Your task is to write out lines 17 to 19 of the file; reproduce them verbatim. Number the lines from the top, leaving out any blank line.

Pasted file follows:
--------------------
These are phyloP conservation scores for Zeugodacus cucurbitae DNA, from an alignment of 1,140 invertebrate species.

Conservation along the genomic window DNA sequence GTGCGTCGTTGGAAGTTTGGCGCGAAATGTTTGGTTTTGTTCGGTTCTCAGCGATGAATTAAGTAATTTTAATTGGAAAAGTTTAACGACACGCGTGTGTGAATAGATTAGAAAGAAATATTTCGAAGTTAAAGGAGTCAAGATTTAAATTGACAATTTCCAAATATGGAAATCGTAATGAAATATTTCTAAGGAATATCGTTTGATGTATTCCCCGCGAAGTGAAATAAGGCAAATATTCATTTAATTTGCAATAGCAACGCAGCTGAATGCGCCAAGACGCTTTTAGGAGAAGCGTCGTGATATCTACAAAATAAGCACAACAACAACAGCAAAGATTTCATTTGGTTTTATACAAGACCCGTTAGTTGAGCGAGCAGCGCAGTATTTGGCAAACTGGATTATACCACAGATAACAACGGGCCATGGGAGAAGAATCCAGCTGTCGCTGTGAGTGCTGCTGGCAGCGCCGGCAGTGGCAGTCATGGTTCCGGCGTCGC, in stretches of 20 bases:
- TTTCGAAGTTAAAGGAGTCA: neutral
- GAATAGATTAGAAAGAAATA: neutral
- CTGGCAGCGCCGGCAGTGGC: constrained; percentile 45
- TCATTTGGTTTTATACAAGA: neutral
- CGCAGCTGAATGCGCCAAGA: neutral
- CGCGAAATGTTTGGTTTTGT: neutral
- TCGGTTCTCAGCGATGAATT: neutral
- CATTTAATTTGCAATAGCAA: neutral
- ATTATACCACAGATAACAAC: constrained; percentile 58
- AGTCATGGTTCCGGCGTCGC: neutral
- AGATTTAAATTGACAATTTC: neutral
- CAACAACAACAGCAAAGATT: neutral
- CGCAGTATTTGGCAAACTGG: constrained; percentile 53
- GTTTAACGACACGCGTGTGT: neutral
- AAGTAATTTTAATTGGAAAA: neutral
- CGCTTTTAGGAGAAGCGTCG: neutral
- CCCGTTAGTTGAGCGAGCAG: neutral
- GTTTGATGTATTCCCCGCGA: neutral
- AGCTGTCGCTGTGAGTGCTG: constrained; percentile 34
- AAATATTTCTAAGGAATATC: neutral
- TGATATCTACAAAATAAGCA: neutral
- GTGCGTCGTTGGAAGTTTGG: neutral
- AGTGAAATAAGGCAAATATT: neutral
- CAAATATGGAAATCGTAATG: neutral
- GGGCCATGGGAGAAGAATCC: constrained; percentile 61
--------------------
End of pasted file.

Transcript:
- AAGTAATTTTAATTGGAAAA: neutral
- CGCTTTTAGGAGAAGCGTCG: neutral
- CCCGTTAGTTGAGCGAGCAG: neutral